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New ECB Boss Mario Draghi Knows Crisis Management

The next boss of the European Central Bank, Italy’s Mario Draghi, knows crisis management from his days in Italy. Fortunately.

By default (or, rather, a series of near defaults), the president of the European Central Bank is fast becoming the most powerful person in Europe. Mario Draghi, who relieves Jean-Claude Trichet at the ECB as the euro zone’s top banker in November, proved at Italy’s central bank and Treasury that he has two qualities essential to running a central bank with one currency and 17 countries, five or more of them problem debtors: flexibility and temerity.

In August, Trichet and Draghi, acting as Italy’s central bank chief, sent Italian Prime Minister Silvio Berlusconi a letter stating that the ECB would help Rome by buying stressed Italian sovereign bonds — exhibiting flexibility, while reversing a dangerous spike in bond yields. At the same time, Draghi displayed temerity by endorsing the ECB’s demand that Italy meet stringent fiscal conditions that included balancing its budget a year ahead of schedule. Even cheekier, the joint missive proposed that Italy privatize utilities and cut public sector wages and pensions.

Had Draghi and Trichet dithered, the euro zone might have suffered a recession-inducing crisis of confidence. Unfortunately, euro crises appear with the regularity of the Paris-Berlin shuttle. In mid-August markets were rattled by fresh worries that Italy, Spain and even France might not be able to fund their debt. French President Nicolas Sarkozy and German Chancellor Angela Merkel called for closer European economic coordination and, more controversially, for European states to enshrine a “golden rule” mandating balanced budgets in their constitutions. They stopped short of advocating the one measure some see as critical to resolving Europe’s debt crisis: raising money to cover struggling countries’ arrears by issuing bonds backed collectively by currency union members. These supranational bonds (confusingly referred to as Eurobonds) would benefit disproportionately from the good credit of Germany and France and would portend closer European economic integration. Merkel, however, said that making the euro zone more stable was “a hard and arduous path which we will not be able to avoid by means of some magic bullet, like issuing Eurobonds.”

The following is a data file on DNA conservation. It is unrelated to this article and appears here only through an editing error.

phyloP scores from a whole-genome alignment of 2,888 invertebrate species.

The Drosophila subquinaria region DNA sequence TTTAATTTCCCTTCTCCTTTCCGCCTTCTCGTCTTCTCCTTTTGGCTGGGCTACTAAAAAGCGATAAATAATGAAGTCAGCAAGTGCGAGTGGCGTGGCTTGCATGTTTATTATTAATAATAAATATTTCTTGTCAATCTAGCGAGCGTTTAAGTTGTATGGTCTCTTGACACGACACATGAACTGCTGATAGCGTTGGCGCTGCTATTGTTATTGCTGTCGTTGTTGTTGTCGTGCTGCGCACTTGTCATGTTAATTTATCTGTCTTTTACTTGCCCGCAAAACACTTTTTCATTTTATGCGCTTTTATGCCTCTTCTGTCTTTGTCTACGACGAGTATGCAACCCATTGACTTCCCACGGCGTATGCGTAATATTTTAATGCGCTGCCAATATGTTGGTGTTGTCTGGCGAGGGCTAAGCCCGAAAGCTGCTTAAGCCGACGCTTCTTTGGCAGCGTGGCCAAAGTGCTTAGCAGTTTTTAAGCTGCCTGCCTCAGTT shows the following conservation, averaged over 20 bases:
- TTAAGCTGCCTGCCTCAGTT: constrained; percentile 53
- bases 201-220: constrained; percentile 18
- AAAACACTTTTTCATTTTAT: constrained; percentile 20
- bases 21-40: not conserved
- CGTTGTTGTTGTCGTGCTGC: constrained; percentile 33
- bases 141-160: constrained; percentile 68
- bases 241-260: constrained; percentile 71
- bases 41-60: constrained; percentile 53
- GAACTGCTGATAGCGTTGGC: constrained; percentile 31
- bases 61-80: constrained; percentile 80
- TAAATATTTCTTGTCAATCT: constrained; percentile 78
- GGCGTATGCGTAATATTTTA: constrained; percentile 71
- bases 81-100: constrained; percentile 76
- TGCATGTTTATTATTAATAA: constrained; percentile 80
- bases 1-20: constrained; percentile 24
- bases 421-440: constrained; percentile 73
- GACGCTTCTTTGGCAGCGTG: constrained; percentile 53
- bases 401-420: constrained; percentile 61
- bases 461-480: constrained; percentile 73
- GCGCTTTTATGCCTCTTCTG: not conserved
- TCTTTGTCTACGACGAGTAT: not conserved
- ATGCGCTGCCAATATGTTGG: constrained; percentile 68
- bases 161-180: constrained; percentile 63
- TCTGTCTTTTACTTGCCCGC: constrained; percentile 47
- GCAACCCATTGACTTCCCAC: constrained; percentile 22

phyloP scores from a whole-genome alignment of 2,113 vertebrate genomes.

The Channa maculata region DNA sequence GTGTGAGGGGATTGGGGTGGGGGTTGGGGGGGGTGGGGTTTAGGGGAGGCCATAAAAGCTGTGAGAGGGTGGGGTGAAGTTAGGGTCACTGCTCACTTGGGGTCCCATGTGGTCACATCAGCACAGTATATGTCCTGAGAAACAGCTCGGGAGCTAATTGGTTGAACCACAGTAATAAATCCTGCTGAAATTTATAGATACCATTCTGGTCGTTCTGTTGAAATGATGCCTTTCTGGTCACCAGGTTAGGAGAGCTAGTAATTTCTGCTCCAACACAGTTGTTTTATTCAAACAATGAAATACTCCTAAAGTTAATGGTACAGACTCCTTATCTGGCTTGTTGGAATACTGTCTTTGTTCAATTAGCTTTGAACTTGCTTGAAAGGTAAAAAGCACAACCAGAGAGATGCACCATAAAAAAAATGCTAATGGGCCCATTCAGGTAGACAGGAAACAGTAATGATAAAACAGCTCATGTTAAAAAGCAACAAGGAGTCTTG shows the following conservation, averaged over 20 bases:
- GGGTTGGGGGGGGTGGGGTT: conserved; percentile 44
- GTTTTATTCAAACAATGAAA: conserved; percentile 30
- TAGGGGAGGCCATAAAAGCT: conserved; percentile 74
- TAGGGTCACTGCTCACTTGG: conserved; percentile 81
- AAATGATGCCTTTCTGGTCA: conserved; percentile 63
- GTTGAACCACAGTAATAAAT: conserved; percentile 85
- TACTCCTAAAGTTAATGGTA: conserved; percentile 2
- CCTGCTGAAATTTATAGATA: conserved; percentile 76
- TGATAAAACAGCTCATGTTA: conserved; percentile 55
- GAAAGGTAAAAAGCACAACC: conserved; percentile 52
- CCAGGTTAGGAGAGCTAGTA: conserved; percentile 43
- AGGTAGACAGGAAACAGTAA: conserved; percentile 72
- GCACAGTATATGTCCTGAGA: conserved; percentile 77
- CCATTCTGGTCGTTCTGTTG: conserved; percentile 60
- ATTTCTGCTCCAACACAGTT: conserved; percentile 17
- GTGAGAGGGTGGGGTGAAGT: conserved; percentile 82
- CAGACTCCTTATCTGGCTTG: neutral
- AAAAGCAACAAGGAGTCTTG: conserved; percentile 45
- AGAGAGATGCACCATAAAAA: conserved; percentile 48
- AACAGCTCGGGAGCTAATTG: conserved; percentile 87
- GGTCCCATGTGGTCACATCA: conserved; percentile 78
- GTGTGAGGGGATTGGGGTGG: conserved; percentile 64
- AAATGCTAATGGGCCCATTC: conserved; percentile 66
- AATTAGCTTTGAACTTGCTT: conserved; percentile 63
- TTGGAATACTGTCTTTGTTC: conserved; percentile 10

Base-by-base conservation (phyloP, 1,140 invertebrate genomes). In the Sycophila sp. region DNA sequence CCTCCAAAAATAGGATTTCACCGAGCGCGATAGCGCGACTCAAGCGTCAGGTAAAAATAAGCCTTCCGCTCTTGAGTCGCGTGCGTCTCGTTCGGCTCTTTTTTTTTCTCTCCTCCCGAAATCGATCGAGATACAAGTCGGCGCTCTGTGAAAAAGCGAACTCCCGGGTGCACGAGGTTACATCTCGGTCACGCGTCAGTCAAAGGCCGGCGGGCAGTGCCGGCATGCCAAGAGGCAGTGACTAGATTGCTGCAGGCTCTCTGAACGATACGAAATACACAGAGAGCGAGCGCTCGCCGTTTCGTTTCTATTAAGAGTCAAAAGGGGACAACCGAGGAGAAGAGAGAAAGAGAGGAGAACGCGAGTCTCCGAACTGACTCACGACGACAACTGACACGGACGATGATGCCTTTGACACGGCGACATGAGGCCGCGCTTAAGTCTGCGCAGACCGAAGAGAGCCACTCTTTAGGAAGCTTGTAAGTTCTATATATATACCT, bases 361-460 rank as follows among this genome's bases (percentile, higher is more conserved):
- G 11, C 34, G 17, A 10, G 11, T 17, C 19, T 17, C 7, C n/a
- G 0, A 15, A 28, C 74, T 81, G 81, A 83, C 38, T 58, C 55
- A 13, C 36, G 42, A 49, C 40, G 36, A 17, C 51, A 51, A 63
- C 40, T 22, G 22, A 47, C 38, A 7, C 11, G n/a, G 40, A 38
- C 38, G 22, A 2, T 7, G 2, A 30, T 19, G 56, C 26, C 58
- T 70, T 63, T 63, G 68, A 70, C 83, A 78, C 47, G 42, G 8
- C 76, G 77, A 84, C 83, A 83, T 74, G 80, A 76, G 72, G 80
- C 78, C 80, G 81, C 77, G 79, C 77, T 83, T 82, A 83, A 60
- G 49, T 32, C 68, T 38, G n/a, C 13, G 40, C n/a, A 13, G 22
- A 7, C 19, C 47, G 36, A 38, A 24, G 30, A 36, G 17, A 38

Draghi, on the other hand, had hinted even before this summer’s crisis that he might support such supranational initiatives, when he noted that the “aggregate” fiscal position of the euro zone is “actually sounder than in other parts of the world.” He has also made it clear that as ECB boss he wouldn’t be averse to giving assistance to countries like Greece, Ireland, Spain and Portugal, as well as Italy, but that he expects troubled states to sacrifice to dig themselves out of their fiscal holes.

To hammer this point home, the 63-year-old Draghi, who got his Ph.D. from the Massachusetts Institute of Technology, likes to observe that in the early 1990s, Italy recovered from a fiscal mire solely through its own efforts — not through any European Union–wide rescue. Who was behind this accomplishment? Mario Draghi, then director general of the Italian Treasury, who earned the nickname “Super Mario,” after the Nintendo game hero.

More than 300 million Europeans now have good cause to wonder whether Super Mario can save the euro. Jennifer McKeown, European economist at London’s Capital Economics, notes that austerity in public finance “is going to be a really hot topic for a long time yet, so the more experience the new president has in that regard, the better.”

For now Europe’s debt crisis is Trichet’s headache. But once the danger subsides, what should we expect from Draghi in carrying out the ECB’s primary mission, which is, after all, controlling inflation? Back in May he implied that his talons were even sharper than the Frenchman’s. “Overheating is a clear and present danger,” declared Draghi, sounding more like an FBI agent than a central banker. He warned that there was a “greater need to proceed with monetary policy normalization” to stop high inflation in developing countries from emigrating to Europe. At 2.5 percent, euro zone inflation is well above the ECB’s acceptable level of 2 percent, despite Europe’s sluggish growth.

Yet, Draghi, in contrast to his more hawkish competitor for the ECB job, ex–Bundesbank president Axel Weber, has repeatedly shown himself to be adaptable. “At the moment, EU monetary policy isn’t about being hawkish or dovish,” says UBS global economist Paul Donovan. “It’s about managing an extremely disturbed financial system, in which case technical competence is probably the most important thing. In that, Draghi will be very, very helpful in terms of managing the process.” —David Turner